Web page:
As cancellations reach deeper into the summer, it is becoming clearer that some sports leagues will never finish their seasons. That leaves the thorny question of how to resolve those competitions.
Belgian soccer is one of the first to make up its mind: The league season was canceled on Thursday, and Club Brugge, which had a 15-point lead with 11 games to play, was unceremoniously declared the winner.
English rugby still has hopes of finishing its top division, but it called off all lower divisions on Thursday, and declared Newcastle the second-tier champion, earning it promotion.
Those decisions may have been relatively easy, since Brugge and Newcastle were miles ahead. That’s maybe a good sign for Liverpool, which leads the English Premier League by 25 points with nine games to play, seeking its first title since 1990.
But there are much trickier problems to resolve should more leagues end their seasons early.
Consider relegation from the Premier League, which can bring a massive financial penalty. Aston Villa currently sit in a relegation place by 2 points. But the team has played one fewer game than the other relegation candidates, which Hammers fans would certainly consider unfair. If they were to win that (hypothetical) game, they would be out of the relegation zone.
And what will happen with leagues like the N.H.L. and N.B.A. that have playoffs? It seems likely that if they do not resume their seasons, they will emulate baseball in 1994 and the N.H.L. in 2005, two seasons that were ended by labor disputes and officially have no champion teams.
In contrast, Brescia, which sits in last place in Serie A in Italy, doesn’t seem too concerned about relegation. The team’s president, Massimo Cellino, told Gazzetta dello Sport: “This season doesn’t make sense anymore. For me, going back to business is pure madness. If they force us to, I am ready to not line up the team and lose the games, 3-0, by default, out of respect for the citizens of Brescia and their loved ones who are no longer there.”
Novak Djokovic ft. Frying Pans
Saddened by the cancellation of Wimbledon? Missing the Big 3 of men’s tennis? Well, they are all still out there, and offering glimpses of what’s going on with their lives.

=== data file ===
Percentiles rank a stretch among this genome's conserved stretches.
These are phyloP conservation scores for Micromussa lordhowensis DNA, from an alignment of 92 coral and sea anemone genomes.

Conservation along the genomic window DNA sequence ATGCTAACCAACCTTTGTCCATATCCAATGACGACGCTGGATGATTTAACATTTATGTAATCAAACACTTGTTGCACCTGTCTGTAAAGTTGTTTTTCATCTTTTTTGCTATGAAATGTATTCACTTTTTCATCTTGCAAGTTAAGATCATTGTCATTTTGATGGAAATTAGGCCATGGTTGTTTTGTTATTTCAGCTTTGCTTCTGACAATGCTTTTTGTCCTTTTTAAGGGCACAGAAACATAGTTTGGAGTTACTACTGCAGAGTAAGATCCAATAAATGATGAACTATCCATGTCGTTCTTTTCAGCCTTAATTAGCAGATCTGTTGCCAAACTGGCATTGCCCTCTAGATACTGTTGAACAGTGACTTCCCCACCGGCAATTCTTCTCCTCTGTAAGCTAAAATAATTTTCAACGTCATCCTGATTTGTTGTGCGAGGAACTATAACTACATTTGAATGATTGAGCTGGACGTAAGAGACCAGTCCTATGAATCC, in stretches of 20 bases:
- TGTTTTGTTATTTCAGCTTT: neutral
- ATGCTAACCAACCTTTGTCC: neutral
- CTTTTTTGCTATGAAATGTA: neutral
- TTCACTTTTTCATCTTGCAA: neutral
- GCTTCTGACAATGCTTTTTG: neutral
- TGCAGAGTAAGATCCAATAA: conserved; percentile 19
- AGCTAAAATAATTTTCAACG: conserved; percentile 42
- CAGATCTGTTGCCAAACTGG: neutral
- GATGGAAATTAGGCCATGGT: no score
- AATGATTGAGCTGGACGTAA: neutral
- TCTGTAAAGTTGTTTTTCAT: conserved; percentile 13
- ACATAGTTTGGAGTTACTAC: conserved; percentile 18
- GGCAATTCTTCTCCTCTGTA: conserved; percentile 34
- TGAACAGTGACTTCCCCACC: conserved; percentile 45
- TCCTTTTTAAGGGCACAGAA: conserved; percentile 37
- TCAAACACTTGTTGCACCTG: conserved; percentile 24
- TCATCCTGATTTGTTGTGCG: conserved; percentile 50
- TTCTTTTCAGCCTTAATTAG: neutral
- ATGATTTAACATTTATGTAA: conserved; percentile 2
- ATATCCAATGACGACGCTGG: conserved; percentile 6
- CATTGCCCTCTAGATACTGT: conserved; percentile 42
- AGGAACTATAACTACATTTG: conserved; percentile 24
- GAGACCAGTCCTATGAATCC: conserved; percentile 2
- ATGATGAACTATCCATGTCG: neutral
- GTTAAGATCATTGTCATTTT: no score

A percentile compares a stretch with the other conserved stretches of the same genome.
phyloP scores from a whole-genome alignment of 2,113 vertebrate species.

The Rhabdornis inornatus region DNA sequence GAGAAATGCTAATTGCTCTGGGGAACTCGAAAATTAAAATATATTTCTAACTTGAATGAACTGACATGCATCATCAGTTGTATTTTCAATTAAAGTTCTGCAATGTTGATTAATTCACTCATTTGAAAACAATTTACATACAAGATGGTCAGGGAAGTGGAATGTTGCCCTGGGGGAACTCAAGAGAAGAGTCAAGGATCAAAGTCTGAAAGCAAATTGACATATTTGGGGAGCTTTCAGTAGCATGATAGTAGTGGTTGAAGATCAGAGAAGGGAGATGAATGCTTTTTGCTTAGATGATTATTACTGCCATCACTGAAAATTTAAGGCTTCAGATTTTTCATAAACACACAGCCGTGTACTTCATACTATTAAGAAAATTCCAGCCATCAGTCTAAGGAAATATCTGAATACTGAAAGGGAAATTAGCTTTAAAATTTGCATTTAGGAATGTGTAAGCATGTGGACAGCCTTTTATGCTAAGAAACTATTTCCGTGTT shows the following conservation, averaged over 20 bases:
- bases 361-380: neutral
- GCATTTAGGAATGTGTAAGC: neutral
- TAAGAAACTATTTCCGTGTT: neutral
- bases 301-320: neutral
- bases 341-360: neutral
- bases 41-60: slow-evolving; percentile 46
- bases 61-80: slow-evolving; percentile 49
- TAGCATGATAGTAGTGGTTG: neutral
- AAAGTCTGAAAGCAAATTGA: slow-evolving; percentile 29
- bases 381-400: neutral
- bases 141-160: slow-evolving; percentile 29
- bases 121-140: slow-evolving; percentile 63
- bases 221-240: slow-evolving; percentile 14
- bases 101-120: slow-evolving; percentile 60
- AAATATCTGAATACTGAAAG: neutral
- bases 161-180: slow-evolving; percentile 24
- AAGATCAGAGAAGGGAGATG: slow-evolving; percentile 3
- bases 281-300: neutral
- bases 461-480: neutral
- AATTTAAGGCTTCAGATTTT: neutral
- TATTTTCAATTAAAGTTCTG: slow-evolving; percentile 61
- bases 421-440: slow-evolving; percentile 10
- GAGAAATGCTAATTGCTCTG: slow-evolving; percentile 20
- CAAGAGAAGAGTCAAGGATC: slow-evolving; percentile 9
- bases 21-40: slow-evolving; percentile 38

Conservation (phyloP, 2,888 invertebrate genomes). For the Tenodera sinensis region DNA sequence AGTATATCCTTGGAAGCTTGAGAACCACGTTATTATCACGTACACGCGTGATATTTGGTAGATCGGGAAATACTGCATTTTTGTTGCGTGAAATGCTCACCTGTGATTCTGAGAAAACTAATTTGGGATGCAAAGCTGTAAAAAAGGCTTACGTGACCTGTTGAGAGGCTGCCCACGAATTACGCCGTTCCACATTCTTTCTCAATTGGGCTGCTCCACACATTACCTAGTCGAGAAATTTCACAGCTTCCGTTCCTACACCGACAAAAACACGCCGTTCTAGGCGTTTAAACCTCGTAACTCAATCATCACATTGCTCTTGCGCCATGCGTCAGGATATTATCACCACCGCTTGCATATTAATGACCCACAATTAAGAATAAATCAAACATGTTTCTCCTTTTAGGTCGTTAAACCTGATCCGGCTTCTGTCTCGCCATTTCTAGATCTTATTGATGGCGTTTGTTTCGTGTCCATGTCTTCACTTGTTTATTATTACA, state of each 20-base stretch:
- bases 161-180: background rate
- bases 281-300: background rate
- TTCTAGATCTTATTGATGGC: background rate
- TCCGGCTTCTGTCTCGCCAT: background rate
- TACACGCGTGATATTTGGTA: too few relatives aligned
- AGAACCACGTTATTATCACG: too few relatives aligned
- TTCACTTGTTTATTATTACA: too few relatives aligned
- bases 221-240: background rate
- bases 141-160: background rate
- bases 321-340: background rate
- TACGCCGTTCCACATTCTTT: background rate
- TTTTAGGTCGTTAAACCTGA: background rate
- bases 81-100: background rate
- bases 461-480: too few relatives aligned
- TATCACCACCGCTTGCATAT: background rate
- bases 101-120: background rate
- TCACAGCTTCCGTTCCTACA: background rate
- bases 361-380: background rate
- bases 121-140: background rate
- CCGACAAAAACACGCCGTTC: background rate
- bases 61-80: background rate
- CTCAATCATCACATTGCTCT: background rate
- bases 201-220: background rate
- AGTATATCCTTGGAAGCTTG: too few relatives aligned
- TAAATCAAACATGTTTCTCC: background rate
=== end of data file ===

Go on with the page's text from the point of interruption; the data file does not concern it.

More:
For Roger Federer, it’s whacking shots off a backboard, between his legs and behind his back. In the snow. (He’s in Switzerland, after all.) He followed up with a second video that provides a wall’s eye view.
Rafael Nadal is apparently spending some of his time on a treadmill, and offered greetings in Spanish. “It’s difficult times, but we’re getting there,” he said.
And outside of tennis, we also get to see Jose Mourinho on a stationary bicycle.
Athletes, they are (kind of) just like us.
On Enes Kanter’s Menu: Menemen
With the N.B.A. season on hold, Enes Kanter, a center for the Boston Celtics, is taking his talents to the kitchen to cook up some traditional Turkish dishes.
“We complain a lot about how we don’t have no time,” he said in a video posted to his Twitter account. “Around this time, I’m trying to educate myself.”
Kanter cooked three dishes: menemen, a dish with egg, tomatoes and green peppers; borek, a pastry made from thin, flaky dough; and cay tea.
“Every Turkish person drinks the Turkish tea,” he said. “It actually makes the breakfast so much better and tastier.”
Kanter isn’t the only athlete spending more time in the kitchen. Mets first baseman Pete Alonso, who has a passion for cooking, said he has been firing up the grill more.
“Cooking during the season is not really that feasible, because we’re just at the yard all the time — waking up, working out, doing our routine,” Alonso said on Instagram Live with Alex Rodriguez. “But for me, I really take joy in cooking.”
Alonso, who hunts and fishes in the off-season, mainly cooks meat. He considers himself a well-rounded chef and said that he was also pretty handy with vegetables and side dishes. He did admit one weakness: desserts. DANIELLE ALLENTUCK